Radio Frequency Identification (RFID) cards are used for tracking, identification, and access control. The cards integrate an RFID microchip that holds all the data needed for specific applications.
The RFID cards use different frequency bands, including 125 kHz Low Frequency (LF), 13.56 MHz High Frequency (HF), and 860-960 Ultra-High Frequency (UHF). The frequency band of each card will determine its applications. Here is a comprehensive RFID card guide.
What are RFID Cards?
These are contactless cards that contain an RFID chip that stores all the necessary data. The information is transmitted through radio waves and is picked by an RFID reader. The reader will then decode the data and transmit it to an integrated software for analysis and presentation. The entire process is fast and reliable – it will take just a few seconds!
Unlike the traditional magnetic or barcoded cards, you will not need to swipe the RFID cards to read the encoded data. Instead, the RFID cards only require proximity to the reader, which will pick the signals and complete the transaction fast.
Types of RFID Cards
RFID cards can be classified based on the type of operations and the frequency strength of the embedded RFID tag.
Classification of RFID Cards Based on Type of Operation
- Active RFID Cards
These cards have a battery-powered tag that continuously releases signals. Their ability to release and broadcast the signals is not dependent on the presence of an RFID reader.
The cards are primarily used in tracking high-value assets in high-speed environments, such as in toll stations. Additionally, they have a longer read range than passive tags and are relatively more expensive.
- Passive RFID Cards
Unlike active tags, the passive ones have no internal power source. They rely on electromagnetic energy released & transmitted by an RFID reader. As such, these tags are not functional until you introduce an RFID reader.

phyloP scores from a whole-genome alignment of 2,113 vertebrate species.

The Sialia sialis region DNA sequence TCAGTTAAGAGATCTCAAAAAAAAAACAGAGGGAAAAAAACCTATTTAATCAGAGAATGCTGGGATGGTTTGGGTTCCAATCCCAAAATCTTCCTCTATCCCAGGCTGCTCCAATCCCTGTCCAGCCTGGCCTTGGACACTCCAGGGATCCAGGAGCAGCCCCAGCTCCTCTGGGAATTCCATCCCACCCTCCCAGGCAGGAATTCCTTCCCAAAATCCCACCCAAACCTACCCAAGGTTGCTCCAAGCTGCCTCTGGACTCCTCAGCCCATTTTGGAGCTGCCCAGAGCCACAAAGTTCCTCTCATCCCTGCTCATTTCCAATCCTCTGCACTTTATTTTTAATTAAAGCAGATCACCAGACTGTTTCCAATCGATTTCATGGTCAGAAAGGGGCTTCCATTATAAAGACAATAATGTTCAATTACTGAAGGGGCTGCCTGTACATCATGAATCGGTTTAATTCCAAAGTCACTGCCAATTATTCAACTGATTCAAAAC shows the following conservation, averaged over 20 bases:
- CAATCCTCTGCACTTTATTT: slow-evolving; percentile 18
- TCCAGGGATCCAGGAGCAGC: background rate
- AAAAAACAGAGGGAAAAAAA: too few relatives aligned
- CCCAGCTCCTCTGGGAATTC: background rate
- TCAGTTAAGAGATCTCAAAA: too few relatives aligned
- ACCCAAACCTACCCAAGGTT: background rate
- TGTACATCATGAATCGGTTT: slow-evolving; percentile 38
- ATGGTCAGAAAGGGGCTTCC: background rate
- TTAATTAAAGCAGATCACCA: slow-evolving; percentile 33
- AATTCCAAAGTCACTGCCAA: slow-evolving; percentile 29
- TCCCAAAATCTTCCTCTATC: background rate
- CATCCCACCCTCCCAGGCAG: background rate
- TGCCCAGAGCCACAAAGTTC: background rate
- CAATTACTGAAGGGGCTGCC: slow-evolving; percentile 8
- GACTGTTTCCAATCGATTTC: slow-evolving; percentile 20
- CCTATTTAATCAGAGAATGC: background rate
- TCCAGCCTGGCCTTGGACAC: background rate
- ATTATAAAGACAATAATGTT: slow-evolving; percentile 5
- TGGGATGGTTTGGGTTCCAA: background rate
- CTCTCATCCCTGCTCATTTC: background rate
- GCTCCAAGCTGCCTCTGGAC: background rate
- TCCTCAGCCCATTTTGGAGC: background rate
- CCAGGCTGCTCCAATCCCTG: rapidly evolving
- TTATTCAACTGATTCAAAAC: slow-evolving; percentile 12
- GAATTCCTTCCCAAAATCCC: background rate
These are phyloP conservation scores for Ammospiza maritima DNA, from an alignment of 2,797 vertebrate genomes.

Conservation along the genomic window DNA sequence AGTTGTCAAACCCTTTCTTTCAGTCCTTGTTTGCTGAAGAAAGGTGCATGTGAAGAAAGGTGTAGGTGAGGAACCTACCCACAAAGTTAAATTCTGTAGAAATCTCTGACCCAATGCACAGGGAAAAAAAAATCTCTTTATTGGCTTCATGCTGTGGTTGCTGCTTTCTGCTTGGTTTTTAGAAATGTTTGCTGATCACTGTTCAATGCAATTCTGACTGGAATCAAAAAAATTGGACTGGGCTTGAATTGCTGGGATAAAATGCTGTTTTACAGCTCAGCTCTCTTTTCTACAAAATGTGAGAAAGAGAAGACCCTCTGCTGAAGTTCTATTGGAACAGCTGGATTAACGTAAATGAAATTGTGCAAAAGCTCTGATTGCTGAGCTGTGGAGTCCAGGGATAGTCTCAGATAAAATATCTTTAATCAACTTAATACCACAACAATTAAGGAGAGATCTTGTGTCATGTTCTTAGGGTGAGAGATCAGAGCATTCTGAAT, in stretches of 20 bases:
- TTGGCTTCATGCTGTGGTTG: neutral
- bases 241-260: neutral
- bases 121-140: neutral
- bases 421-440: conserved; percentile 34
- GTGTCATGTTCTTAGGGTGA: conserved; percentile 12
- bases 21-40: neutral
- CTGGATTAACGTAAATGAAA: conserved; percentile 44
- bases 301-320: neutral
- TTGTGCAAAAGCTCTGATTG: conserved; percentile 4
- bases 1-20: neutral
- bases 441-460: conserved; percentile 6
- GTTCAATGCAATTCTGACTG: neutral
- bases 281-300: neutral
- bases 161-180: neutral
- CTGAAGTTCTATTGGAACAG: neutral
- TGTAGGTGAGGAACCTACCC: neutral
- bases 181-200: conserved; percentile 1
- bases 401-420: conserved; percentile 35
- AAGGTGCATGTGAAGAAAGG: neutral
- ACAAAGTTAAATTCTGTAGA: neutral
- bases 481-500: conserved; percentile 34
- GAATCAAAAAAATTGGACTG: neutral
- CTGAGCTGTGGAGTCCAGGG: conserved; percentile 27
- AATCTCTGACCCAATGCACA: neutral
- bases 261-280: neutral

They are primarily used for functions such as access control, supply chain management, and smart labels. They are also relatively cheaper than active cards, thus widely used in industries and organizations.
- Semi-Passive RFID Cards
Semi-passive RFID cards have an integrated circuit, an antenna, and a battery. While these features are almost similar to RFID cards, there is a differentiator – semi-passive cards lack an onboard transmitter.
As such, they have a limited read range compared to the active ones. However, the inclusion of a battery makes it possible to add more features to the card, such as real-time trackers, sensors, and sound notifications.
Classification of RFID Cards Based on RFID Chip Frequency Wavelength
RFID cards may also be classified based on the type of RFID chip used in their construction. The three main types of RFID cards in this category include:
- Low-Frequency (LF) RFID Cards
These cards are embedded with LF RFID tags (30 kHz to 300 kHz). They have a slower read rate, and their read distance is relatively short.
However, the functionality of these cards is not affected by the presence of metals and liquids. As such, you can use them even in moist and metallic environments.
- High-Frequency RFID Cards
These cards operate within a frequency range of 3 MHz to 30 MHz. They have a better memory and longer read range than the low-frequency cards. As such, they are well suited for activities such as library management and transport management.
- Ultra-High Frequency (UHF) RFID Cards
These cards operate within a range of 300 MHz and 3 GHz. They are lower priced than both the LF and high-frequency cards.
They are largely used for asset tracking and inventory management.
Detailed Description of RFID Cards Components
When you look at your typical RFID card, you’ll not notice much difference from an ordinary plastic card. You’ll only notice its uniqueness when you use it to check out at the grocery store or open your office door.
So, what makes RFID cards unique? Why do these cards seem to have magical powers that enable them to communicate without a physical connection? Here are the components that make them tick!
This is what makes RFID cards different from the average plastic card. It is a tiny computer chip that is embedded in the card, containing information about your identity and account details.
The chip is usually very small – around the size of a grain of rice – but it’s highly sophisticated and can hold thousands of bytes of data. The chip itself does not contain any energy source, so it needs a power supply to operate.
This is a tiny metal coil embedded in the card that receives and sends out radio waves. It is a critical component that enables the chip to communicate with a reader.